is just what one would have imagined, having all the characteristics of a rural area, it is flat and there is very little detraction from modernity which may characterize a tourist destination of this caliber.

The area is very large; some of the areas away from the street have overgrown unkempt paths but offer a free access to the one of the magnificent view of the ruins that holds so much in terms of the historical information.

You are also bound to see magnificent architectural structures;

this will make you appreciate the level of creativity exhibited by the ancient people in the Roman Empire.

You will see apartment buildings which have two or three upper floors, there are also the medianum apartments which were mostly habited by the traders or the middle class,

the Domus or the houses which were owned by the upper class are also well preserved in the site.


Several structures

There are also houses shops, bars, hotels and brothels.

Some of the structures which were used as baths and communal latrines still stand in the streets of Ostia.

Other structures include the store buildings, wall paintings, sculpture, temples and shrines which were dedicated to ancient gods among other remains which make Ostia Antica

a must visit to anyone who is studying history or just interested in knowing more about the Ancient Roman Empire and the lands it occupied.

You will also have a chance to visit a museum where you can learn more about Ostia.

There are also modern restaurant and a toilet block right at the middle of the site. You will be surprised to find that most of the island is not commercial.




ostia antica amphitheatre



Like most of the ruins

in different parts of the world, it might not make much sense for a visitor just to go for sight seeing;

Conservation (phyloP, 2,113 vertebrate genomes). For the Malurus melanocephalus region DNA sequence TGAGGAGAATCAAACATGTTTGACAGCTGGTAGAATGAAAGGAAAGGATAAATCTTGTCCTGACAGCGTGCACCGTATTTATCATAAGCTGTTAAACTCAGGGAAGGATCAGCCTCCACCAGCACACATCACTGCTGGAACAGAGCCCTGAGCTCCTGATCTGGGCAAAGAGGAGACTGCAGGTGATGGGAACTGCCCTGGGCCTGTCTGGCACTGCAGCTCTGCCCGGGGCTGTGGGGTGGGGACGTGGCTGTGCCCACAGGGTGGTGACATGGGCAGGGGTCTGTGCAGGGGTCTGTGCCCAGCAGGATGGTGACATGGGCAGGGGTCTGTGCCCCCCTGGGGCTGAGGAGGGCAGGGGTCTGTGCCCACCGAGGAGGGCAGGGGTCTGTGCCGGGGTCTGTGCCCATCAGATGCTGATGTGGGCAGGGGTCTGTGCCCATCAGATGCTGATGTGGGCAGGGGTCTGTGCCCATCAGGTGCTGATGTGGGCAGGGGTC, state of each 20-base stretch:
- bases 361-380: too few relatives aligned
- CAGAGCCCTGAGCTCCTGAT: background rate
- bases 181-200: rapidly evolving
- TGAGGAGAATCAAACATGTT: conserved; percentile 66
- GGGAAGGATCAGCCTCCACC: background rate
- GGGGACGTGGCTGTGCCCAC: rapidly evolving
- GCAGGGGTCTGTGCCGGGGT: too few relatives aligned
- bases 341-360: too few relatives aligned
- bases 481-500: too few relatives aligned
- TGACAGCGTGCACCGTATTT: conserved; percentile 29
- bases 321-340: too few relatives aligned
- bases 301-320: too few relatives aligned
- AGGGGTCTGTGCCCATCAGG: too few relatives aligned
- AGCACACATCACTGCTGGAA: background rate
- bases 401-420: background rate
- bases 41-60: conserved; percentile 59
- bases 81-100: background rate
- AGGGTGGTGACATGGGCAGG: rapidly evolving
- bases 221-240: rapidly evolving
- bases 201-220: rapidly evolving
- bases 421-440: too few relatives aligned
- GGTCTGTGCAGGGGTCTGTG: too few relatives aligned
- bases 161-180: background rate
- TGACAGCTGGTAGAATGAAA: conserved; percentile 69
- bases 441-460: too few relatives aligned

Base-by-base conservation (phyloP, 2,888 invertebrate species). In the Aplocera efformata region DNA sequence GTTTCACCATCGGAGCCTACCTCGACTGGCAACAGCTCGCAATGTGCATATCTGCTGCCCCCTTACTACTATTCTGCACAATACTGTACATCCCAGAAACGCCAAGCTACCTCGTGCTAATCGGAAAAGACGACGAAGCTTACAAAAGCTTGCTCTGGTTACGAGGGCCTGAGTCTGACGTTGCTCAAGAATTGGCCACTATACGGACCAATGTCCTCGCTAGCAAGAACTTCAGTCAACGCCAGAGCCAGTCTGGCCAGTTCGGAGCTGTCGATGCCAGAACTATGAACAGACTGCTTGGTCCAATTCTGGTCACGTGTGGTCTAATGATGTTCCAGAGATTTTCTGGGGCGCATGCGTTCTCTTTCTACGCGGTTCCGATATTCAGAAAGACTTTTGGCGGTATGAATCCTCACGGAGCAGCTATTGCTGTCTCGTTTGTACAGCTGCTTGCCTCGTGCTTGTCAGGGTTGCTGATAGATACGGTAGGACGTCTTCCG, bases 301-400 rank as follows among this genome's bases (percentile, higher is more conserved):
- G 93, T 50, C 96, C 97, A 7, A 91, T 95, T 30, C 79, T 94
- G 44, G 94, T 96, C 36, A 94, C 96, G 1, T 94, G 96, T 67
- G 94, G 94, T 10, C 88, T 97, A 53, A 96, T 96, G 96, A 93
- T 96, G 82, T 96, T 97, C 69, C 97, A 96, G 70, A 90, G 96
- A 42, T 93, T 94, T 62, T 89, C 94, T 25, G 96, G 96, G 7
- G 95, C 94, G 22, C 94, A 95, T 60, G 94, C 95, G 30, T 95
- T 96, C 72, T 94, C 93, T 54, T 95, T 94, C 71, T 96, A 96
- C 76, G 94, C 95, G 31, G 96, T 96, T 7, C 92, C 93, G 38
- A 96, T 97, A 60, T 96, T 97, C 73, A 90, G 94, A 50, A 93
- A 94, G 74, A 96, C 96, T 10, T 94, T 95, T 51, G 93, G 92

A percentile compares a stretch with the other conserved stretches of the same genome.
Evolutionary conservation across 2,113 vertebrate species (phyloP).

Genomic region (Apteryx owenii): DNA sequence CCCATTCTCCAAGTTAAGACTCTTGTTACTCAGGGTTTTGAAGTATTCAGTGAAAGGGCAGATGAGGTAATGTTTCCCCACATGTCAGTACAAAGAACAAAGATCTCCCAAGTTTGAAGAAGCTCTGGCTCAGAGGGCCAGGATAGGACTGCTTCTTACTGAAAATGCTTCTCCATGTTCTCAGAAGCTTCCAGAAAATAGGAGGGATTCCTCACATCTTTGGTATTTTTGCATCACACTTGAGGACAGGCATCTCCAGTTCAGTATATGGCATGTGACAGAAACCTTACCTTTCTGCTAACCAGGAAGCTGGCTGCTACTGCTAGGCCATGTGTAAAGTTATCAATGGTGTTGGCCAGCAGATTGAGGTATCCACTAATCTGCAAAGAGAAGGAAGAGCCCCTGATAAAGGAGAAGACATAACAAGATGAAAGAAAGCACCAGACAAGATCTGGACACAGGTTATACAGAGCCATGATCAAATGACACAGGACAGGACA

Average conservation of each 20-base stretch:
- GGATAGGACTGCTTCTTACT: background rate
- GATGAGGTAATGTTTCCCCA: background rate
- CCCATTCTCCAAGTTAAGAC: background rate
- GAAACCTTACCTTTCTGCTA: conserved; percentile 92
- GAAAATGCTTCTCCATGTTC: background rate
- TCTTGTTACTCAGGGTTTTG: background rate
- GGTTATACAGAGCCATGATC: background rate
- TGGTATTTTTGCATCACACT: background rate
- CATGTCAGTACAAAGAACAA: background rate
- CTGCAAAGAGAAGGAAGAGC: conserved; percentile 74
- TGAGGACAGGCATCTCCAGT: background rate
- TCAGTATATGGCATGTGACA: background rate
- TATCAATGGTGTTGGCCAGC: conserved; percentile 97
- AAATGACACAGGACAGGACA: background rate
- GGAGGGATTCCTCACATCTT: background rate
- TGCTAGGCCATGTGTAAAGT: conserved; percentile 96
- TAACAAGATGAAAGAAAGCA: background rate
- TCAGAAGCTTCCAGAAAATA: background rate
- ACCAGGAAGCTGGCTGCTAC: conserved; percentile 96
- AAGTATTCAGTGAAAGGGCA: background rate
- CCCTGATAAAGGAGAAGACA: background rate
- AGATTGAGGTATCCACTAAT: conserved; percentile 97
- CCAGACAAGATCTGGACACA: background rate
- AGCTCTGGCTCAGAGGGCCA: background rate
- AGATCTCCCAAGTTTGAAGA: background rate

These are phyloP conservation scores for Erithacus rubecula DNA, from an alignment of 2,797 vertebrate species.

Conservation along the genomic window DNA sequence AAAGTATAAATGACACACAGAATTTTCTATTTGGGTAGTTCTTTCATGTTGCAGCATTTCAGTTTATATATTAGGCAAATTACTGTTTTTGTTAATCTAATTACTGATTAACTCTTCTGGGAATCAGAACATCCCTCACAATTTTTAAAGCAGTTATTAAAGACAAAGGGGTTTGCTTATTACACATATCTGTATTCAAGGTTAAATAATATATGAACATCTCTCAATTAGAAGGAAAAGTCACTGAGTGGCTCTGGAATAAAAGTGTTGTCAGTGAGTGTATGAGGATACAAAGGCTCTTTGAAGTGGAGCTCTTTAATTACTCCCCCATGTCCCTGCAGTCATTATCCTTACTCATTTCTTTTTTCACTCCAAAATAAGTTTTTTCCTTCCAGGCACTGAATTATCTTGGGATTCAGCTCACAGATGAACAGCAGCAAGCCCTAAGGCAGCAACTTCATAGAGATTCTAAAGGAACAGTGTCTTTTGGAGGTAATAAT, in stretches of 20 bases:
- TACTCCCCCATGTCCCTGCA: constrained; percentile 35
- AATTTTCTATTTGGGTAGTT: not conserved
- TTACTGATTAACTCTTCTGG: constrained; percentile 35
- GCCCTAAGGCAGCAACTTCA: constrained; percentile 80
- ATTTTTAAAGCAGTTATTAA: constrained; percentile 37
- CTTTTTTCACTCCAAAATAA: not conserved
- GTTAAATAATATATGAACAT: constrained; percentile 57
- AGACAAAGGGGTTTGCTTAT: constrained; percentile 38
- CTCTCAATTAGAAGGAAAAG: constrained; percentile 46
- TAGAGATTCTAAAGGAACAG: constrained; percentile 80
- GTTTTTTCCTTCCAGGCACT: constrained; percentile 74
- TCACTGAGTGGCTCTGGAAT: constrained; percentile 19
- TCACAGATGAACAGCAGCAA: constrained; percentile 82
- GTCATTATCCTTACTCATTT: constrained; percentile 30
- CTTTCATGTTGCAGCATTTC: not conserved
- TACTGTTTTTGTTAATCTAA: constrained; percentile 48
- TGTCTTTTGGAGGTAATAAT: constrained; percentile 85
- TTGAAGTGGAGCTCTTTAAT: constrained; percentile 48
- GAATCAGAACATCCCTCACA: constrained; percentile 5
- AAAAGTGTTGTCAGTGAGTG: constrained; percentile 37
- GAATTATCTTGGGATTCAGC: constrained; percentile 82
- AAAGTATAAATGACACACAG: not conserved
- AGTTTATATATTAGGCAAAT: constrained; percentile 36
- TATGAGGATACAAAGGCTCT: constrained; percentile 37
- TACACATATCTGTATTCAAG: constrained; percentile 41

it would be more enjoyable if you get a guide who can explain things around.

If you are unable to get a personal guide, there is an optional of acquiring an audio guide from the ticket office.

The audio guides are available in several languages; you will have a recorded voice speaking to you in English,

French, German, Italian and other languages.

The site is sun exposed and at times it can get very hot especially during the summer season,

this means that if you are visiting around this time make sure you go armed with a sunscreen and an umbrella to avoid

exposure to harmful sunrays.

Admission to Ostia Antica Rome Ruins

Ostia Antica operates daily, the opening and closing hours are very flexible, the admission fees vary depending on the visitor place of origin.

Seniors and children from any European Union country may enjoy free admission into the site.

Getting to Ostia Antica through public means

You can easily get to Ostia Antica through public transport from Lido di Ostia, there is a suburban passenger train services which cruises several times in an hour from Rome to Ostia Antica.

From Lido di Ostia central station it’s only two stops, a short distance from the site, and actually it will only take you five minutes to get to the site from the station.

From B&B Barocchetto Romano is only 10 minutes, two train stops.

A visit to Ostia will take you back more than two thousand years ago, days when Roman Empire was ruling the Mediterranean region.

When the city was a thriving trading centre , an exit and an entrance point for people and goods , home to more than sixty thousand people, a large city by the standards then.